In darkness our ship sailed down Havana Harbor past Fort Del Morro which protected the City of Havana since the 16th century.
Then as dawn appeared another guardian of the harbor came into view. The transition was eerie as we cruised toward the city panorama.
After seeing the morning sites from a country which had such an intense and prominent role in American history any thought of breakfast seemed absurd. I merely wanted to disembark to touch and see this land.
Leaving the ship at 8:30 am my fellow solo traveler and I easily made our way through customs. Seeing their TSA gals set the tone for this country. All were uniformed in tight mini-skirts with patterned black hose and heels. Directly after TSA came money exchange. The exchange rate was 13 percent and they readily accepted my left over Japanese currency converting it to Cuban Pesos.
From here we climbed onto a Chinese made bus which was clean and comfortable. Due to the embargo there are no American made products in the country. At one point Cubans could be jailed for having American currency and we were unable to use credit cards in the country, making currency exchange a necessity.
However, out of bad comes good, and we certainly saw this in the eclectic, colorful cars of the 40’s and 50’s which provide most of the Cuban transport.
Our first stop was the Jesus statute. Known as the Christ statute it is made out of Carrara marble and stands 66 feet or 20 meters high. It was brought from Italy in 1958 and is composed of 67 blocks. Jesus is quite heavy weighing in at 320 tons and locals joke he has a cigar in one hand and a mojito in the other.
A short ride away was Fort Del Morro. Several vendors sold license plates depicting cars, interesting hand made dolls and other unique items. I picked up great souvenirs here and glad I did as there were few shops elsewhere.
As we left the Fort there were folks selling pina coladas and even though it was 10 am I shared one with my solo traveler. Very tasty. In Havana not all speak English and I am told if you venture beyond the City you better know Spanish. Also, be ready for panhandlers and people approaching you especially if you are a solo female. Stay with the crowd and venture during the day time hours.
Our next stop was the magnificent Christopher Columbus Cemetery. While we didn’t see his grave there was much to take in. Since masoleums are works of art, please indulge me as I share the following pictures.
From here we journeyed to the rum factory where samples were plentiful. We all bought our allowed 1 liter bottle which was tasty and reasonable. Cigars were also available, but costly. I bought some female cigars, however, they didn’t light up once home as I think they got wet in transport. So, buy the rum or protect the cigars once purchased.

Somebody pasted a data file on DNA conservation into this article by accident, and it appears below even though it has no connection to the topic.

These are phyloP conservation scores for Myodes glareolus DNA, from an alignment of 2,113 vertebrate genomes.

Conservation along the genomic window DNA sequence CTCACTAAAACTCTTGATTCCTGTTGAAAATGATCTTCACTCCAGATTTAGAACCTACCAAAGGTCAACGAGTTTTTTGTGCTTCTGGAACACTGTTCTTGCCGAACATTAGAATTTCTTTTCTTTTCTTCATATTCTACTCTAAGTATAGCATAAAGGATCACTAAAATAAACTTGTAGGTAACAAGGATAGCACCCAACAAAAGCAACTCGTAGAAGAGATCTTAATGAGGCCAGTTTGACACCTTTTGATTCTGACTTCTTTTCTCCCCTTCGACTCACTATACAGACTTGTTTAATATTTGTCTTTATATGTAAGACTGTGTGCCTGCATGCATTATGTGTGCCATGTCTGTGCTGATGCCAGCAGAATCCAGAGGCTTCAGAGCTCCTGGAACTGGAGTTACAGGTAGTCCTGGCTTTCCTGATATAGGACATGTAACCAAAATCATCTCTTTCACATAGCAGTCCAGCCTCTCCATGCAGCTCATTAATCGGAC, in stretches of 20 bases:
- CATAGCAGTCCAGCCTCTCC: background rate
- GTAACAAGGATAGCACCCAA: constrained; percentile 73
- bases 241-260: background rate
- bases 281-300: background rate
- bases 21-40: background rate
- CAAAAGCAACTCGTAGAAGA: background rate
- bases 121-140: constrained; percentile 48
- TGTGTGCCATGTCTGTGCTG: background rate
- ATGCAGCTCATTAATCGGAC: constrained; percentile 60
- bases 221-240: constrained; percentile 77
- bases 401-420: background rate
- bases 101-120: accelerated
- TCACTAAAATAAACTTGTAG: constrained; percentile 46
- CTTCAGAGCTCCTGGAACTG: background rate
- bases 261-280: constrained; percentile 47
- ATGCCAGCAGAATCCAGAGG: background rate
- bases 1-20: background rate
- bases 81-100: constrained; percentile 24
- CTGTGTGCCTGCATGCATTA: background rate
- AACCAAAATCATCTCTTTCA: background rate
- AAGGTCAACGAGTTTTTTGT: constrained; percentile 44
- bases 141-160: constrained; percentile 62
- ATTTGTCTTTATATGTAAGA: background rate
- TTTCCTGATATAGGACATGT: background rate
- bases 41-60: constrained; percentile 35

Upon leaving the store we drove through some very poor areas, however, the former beauty of these structures still shows through. Cuba is a country hostage to the 1940’s and 50’s. Their health care, education and some housing is paid for, (houses have squatters rights and are handed down through generations). Salaries are 100 to 400 Pesos per month. WiFi is challenging and costly, television is limited to government channels and movies are only available through boot leg versions.
That said the country has 80 universities that graduate 8000 doctors a year. We drove by several. Doctors make only 20 percent of their income once graduated with the remainder going towards the improvement of Cuba. They are allowed to “doctor” elsewhere for a certain period of time to make additional income, however, must return to continue their service to the country. Interesting and hope I heard this piece of info correctly.
Lunch was next and the food not what we expected. We ate in a former casino from the 50’s run by the mob. It was obvious little had been done to maintain or update its former glory. A Cuban band played and sang. I was able to eat a roll. The cruise ship fare beckons.
Next we toured the beautiful Cathedral Square area. As we walked from the bus we past a bust of Father Felix Verela. He was a Cuban born Catholic who attempted to promote independence in Cuba. Raised in Florida after his mothers death he returned to Cuba as an independence fighter. He narrowly escaped death from the military and returned to St. Augustine, Florida where he continued his ministry at the Cathedral in St Augustine till his death. He is currently on track for sainthood and though buried in St. Augustine, Cuba requested his remains returned and their request was honored. He is much revered in his native country.
Cathedral Square is Havana’s crown jewel as is Main Square. Seeing these pictures I’m sure you’ll agree.
Main Square is where President Obama made a speech and government buildings are located.
This area is lively with bands and school children playing.
Sadly, our Best of Havana Tour had concluded. Later that night I would return to the Tropicana and as the ship’s excursion sales person said, “A very different experience.” You shall see. Stay tuned.